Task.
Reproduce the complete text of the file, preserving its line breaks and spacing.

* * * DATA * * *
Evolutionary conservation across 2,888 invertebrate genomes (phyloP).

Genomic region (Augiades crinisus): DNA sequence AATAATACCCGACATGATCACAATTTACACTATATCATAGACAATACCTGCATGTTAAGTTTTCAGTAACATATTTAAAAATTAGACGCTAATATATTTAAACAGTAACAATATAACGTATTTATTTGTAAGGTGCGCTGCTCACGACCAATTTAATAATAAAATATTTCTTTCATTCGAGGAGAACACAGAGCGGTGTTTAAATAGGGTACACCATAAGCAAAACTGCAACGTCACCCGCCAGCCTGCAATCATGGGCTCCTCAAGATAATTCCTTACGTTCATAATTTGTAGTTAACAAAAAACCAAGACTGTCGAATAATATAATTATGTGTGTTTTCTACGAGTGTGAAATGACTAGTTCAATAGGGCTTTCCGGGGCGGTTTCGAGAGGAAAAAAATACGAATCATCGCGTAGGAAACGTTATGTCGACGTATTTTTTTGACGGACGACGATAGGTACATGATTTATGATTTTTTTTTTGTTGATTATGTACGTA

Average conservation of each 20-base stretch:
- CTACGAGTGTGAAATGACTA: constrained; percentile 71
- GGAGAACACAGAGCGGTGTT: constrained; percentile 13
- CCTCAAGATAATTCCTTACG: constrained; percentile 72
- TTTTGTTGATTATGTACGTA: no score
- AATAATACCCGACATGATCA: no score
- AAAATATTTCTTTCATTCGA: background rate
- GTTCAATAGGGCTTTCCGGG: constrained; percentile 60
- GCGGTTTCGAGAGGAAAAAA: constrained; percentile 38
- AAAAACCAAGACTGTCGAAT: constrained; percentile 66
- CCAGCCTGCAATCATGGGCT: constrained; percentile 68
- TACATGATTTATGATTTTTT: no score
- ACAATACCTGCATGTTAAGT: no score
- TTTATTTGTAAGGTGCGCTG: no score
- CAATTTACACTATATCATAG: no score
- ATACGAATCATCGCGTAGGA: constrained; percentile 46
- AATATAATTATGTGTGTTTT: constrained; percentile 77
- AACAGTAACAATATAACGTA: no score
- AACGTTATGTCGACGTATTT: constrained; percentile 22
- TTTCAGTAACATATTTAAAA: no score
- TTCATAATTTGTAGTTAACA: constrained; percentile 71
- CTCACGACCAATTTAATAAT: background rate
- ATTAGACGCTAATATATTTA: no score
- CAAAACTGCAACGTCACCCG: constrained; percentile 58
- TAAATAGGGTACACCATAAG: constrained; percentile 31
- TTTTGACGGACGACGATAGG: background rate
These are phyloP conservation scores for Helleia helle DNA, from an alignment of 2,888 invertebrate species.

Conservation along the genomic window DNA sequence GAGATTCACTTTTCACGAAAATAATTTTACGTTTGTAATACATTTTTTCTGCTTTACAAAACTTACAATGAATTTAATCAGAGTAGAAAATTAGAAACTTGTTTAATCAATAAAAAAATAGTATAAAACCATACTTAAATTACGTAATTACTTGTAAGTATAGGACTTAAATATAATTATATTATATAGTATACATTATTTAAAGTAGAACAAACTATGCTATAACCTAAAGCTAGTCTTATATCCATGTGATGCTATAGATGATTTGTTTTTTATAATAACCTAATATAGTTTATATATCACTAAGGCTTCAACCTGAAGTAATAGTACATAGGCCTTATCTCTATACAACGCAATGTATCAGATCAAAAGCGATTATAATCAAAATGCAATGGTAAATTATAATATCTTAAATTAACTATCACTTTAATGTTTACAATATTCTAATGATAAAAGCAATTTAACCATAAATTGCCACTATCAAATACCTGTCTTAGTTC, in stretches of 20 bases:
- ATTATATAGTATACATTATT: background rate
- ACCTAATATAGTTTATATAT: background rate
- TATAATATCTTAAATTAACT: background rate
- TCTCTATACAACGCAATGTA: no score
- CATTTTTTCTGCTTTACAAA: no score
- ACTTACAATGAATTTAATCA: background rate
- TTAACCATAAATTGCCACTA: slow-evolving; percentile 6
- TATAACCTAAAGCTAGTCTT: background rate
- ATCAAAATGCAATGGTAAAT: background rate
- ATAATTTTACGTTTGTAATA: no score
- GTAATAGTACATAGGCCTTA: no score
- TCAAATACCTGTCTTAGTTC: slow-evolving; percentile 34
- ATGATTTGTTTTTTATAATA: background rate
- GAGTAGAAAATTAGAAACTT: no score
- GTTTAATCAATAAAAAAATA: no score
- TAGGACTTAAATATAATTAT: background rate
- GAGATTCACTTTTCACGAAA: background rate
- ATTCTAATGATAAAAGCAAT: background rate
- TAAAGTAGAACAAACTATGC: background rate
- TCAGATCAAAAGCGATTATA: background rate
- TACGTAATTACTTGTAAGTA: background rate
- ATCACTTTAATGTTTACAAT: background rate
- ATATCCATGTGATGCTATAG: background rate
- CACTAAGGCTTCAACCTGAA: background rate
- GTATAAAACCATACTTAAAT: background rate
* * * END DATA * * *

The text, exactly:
Evolutionary conservation across 2,888 invertebrate genomes (phyloP).

Genomic region (Augiades crinisus): DNA sequence AATAATACCCGACATGATCACAATTTACACTATATCATAGACAATACCTGCATGTTAAGTTTTCAGTAACATATTTAAAAATTAGACGCTAATATATTTAAACAGTAACAATATAACGTATTTATTTGTAAGGTGCGCTGCTCACGACCAATTTAATAATAAAATATTTCTTTCATTCGAGGAGAACACAGAGCGGTGTTTAAATAGGGTACACCATAAGCAAAACTGCAACGTCACCCGCCAGCCTGCAATCATGGGCTCCTCAAGATAATTCCTTACGTTCATAATTTGTAGTTAACAAAAAACCAAGACTGTCGAATAATATAATTATGTGTGTTTTCTACGAGTGTGAAATGACTAGTTCAATAGGGCTTTCCGGGGCGGTTTCGAGAGGAAAAAAATACGAATCATCGCGTAGGAAACGTTATGTCGACGTATTTTTTTGACGGACGACGATAGGTACATGATTTATGATTTTTTTTTTGTTGATTATGTACGTA

Average conservation of each 20-base stretch:
- CTACGAGTGTGAAATGACTA: constrained; percentile 71
- GGAGAACACAGAGCGGTGTT: constrained; percentile 13
- CCTCAAGATAATTCCTTACG: constrained; percentile 72
- TTTTGTTGATTATGTACGTA: no score
- AATAATACCCGACATGATCA: no score
- AAAATATTTCTTTCATTCGA: background rate
- GTTCAATAGGGCTTTCCGGG: constrained; percentile 60
- GCGGTTTCGAGAGGAAAAAA: constrained; percentile 38
- AAAAACCAAGACTGTCGAAT: constrained; percentile 66
- CCAGCCTGCAATCATGGGCT: constrained; percentile 68
- TACATGATTTATGATTTTTT: no score
- ACAATACCTGCATGTTAAGT: no score
- TTTATTTGTAAGGTGCGCTG: no score
- CAATTTACACTATATCATAG: no score
- ATACGAATCATCGCGTAGGA: constrained; percentile 46
- AATATAATTATGTGTGTTTT: constrained; percentile 77
- AACAGTAACAATATAACGTA: no score
- AACGTTATGTCGACGTATTT: constrained; percentile 22
- TTTCAGTAACATATTTAAAA: no score
- TTCATAATTTGTAGTTAACA: constrained; percentile 71
- CTCACGACCAATTTAATAAT: background rate
- ATTAGACGCTAATATATTTA: no score
- CAAAACTGCAACGTCACCCG: constrained; percentile 58
- TAAATAGGGTACACCATAAG: constrained; percentile 31
- TTTTGACGGACGACGATAGG: background rate
These are phyloP conservation scores for Helleia helle DNA, from an alignment of 2,888 invertebrate species.

Conservation along the genomic window DNA sequence GAGATTCACTTTTCACGAAAATAATTTTACGTTTGTAATACATTTTTTCTGCTTTACAAAACTTACAATGAATTTAATCAGAGTAGAAAATTAGAAACTTGTTTAATCAATAAAAAAATAGTATAAAACCATACTTAAATTACGTAATTACTTGTAAGTATAGGACTTAAATATAATTATATTATATAGTATACATTATTTAAAGTAGAACAAACTATGCTATAACCTAAAGCTAGTCTTATATCCATGTGATGCTATAGATGATTTGTTTTTTATAATAACCTAATATAGTTTATATATCACTAAGGCTTCAACCTGAAGTAATAGTACATAGGCCTTATCTCTATACAACGCAATGTATCAGATCAAAAGCGATTATAATCAAAATGCAATGGTAAATTATAATATCTTAAATTAACTATCACTTTAATGTTTACAATATTCTAATGATAAAAGCAATTTAACCATAAATTGCCACTATCAAATACCTGTCTTAGTTC, in stretches of 20 bases:
- ATTATATAGTATACATTATT: background rate
- ACCTAATATAGTTTATATAT: background rate
- TATAATATCTTAAATTAACT: background rate
- TCTCTATACAACGCAATGTA: no score
- CATTTTTTCTGCTTTACAAA: no score
- ACTTACAATGAATTTAATCA: background rate
- TTAACCATAAATTGCCACTA: slow-evolving; percentile 6
- TATAACCTAAAGCTAGTCTT: background rate
- ATCAAAATGCAATGGTAAAT: background rate
- ATAATTTTACGTTTGTAATA: no score
- GTAATAGTACATAGGCCTTA: no score
- TCAAATACCTGTCTTAGTTC: slow-evolving; percentile 34
- ATGATTTGTTTTTTATAATA: background rate
- GAGTAGAAAATTAGAAACTT: no score
- GTTTAATCAATAAAAAAATA: no score
- TAGGACTTAAATATAATTAT: background rate
- GAGATTCACTTTTCACGAAA: background rate
- ATTCTAATGATAAAAGCAAT: background rate
- TAAAGTAGAACAAACTATGC: background rate
- TCAGATCAAAAGCGATTATA: background rate
- TACGTAATTACTTGTAAGTA: background rate
- ATCACTTTAATGTTTACAAT: background rate
- ATATCCATGTGATGCTATAG: background rate
- CACTAAGGCTTCAACCTGAA: background rate
- GTATAAAACCATACTTAAAT: background rate